(c)2013 NPT PHOTO BY DAVID POPIEL Keith Keller stands in front of a wide variety of long guns including shotguns, rifles, and assault weapons at his Cosby Highway location in Newport. The store also features tools, some furniture, shooting accessories, knives and whatever other value he finds to sell to his customers.
Friday, May 24, 2013Author: David Popiel
(Last modified: 2013-05-24 21:15:48)
Source: The Newport Plain Talk
With the amount of rain dumped on Cocke County during May the Memorial Day weekend blackberry crop ought to be a record for our hometown gatherers, unless the blue jays and mocking birds beat you to the patches.
Newport Kiwanians were concerned about the sudden illness of one of their own and sent a get-well card to Claire Crouch. You know she is the president of the Cocke County Republican Women and Vice President Area 1B Tenn. Federation of Republican Women. It seems she required emergency surgery at a Knoxville Tennova Hospital in mid May after being transferred from Newport’s Tennova Medical Center and remained hospitalized last week. Her husband, Stephen Eldridge, told me on Friday morning she is at home and received good news from her medical tests. She is recovering after the five-hour surgery and thanks everyone who had her on their prayer lists. Our bulletin noted she joined the club on May 24, a few years ago I believe. During the month, May 21, Kiwanian Reid Bailey celebrated another birthday. Is he 91? Young son Marty Bailey was happy about that also being able to help all those folks with seasonal allergies with medication dispensed by him at Town & Country Drug Store. Surely the bombardment by thunderstorms on Tuesday and Wednesday knocked out the remaining pollen. I saw a pear tree limb ripped off one of Gary Kyker's trees and into his adjacent garden. Did he lose his entire lettuce crop?
Once the rain clears out, perhaps by June, the club has a couple of interesting things happening. Timothy Dockery, parks and recreation director, announced to the club the start of the summer Kiwanis Firefly Flicks. Saturday, June 1, and each following Saturday at the park near the pavilion, the films begin at dusk. E.T. is the first and on other Saturday nights you can watch, for free, the Lorax, Lion King, and The Avengers. Timothy told me the film series is made possible by the Cocke County Legislative Body, City of Newport, Parks & Recreation, and Newport Kiwanis. Bring your own chair or blanket. Kiwanian Brad Davidson reminds you of the June 7 and June 8 WLIK Radiothon and Auction at Food City West. I also learned at the club, when physical therapist Dr. Tamara Carver was our guest speaker, her mother, Bettye Carver, had knee replacement surgery during the winter, January. Sounds like she might have to endure another surgery for the other knee so it is excellent to have a daughter who is a great therapist. I asked how Dad, Jay Carver, was doing and he is well except for what sounded like "hunter's knee" from roaming the mountainsides. I suspect that tossing fat hogs around on the farm didn't do them any good either. Does anybody raise hogs for a living anymore? I'll end my update on Kiwanis by noting how good the pineapple cobbler was. Pam Williams took credit for this, as she is one of the hosts and cooks, and we appreciated the dessert treat at Fox & Hounds.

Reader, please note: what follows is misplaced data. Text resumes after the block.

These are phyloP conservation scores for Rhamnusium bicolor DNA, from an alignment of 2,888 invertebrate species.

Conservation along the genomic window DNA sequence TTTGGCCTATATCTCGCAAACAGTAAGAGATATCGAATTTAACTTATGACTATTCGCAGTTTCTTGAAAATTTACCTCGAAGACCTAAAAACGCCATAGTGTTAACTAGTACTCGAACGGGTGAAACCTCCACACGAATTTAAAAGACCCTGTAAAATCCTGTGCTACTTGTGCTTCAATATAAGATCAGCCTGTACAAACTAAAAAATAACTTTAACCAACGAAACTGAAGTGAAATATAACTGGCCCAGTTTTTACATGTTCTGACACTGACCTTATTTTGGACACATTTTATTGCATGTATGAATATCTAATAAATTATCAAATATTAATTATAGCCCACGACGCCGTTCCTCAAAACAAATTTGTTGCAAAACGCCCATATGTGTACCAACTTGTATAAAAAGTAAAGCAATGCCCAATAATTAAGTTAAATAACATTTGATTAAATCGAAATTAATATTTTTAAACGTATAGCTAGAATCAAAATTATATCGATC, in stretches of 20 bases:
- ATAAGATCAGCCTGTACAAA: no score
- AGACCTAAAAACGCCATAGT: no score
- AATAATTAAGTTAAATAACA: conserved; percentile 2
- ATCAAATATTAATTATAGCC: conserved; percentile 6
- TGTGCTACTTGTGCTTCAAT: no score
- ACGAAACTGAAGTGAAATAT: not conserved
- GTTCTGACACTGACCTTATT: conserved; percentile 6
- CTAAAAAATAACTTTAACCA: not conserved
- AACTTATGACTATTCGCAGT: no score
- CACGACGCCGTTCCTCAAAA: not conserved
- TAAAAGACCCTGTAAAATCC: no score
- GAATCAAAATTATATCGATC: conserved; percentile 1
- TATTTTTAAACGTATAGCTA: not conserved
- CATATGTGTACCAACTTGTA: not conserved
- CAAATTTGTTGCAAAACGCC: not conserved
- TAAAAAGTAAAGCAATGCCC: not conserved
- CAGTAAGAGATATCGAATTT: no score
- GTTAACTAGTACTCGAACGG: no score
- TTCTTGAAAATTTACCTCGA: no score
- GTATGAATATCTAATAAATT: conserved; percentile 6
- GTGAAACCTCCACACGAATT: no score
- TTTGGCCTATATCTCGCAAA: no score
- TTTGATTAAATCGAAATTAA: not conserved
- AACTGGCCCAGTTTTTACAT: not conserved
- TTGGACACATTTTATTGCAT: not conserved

Long history of service
Last week I began talking about former Cocke County Sheriff Tunney Moore and his pistol barbecue grill. We visited for more than an hour on Thursday because I wanted him to refresh my memory on his early years growing up at Waterville and Grassy Fork. So you soon will be reading about his teenage exploits as a moonshiner, his military and work career, and how he came to be a multi-term sheriff and perhaps one of the best. Tunney does not hide his youthful exploits with moonshine production and sales but affirms he quit and later joined the church and ultimately became a deacon. For the 40 years I have known him, I've never seen him drink a drop of alcoholic beverages. Nor did Tunney as a teen even sip moonshine but judged the run by shaking the jars and watching the bubbles. He managed to take some time away from the green bean field where he had been staking and planting after Mother?s Day. I did learn that his Rock Hill Road farm of about 70 acres was just one of several that his late father John Lewis Moore had acquired as a tobacco grower and power line clearing contractor for the former Carolina Power Company that operated Walters Dam and hydroelectric plant. Tunney's oldest brother, Charlie, was long-time plant superintendent and taught me a lot about his family and life in the mountains.
Gun business smokin'
Weeks ago there was some activity outside of the large former Bryant & Pack Lumber building off Cosby Highway, now the home to Keller's Blades and Barrels. On closer check, a carpenter was cutting a large doorway into the side further from the entrance. Inside, Keith Keller told me he was adding another office. This eventually became the home for their real estate and auction business and an office for his brother, Brian Keller. I looked around and noticed Keith had added lots of Extreme holsters and it seemed he had more guns, at least more than I've seen at Walmart after the scare during winter that the government might somehow reduce the availability. Sportsmen have noticed the nearly empty ammo shelves at stores, but Keith said he has ample stock. The reason being he bought large quantities last year and is still getting shipments. Prices have increased because of demand and ammo is priced about 25 percent higher, some doubled in price.
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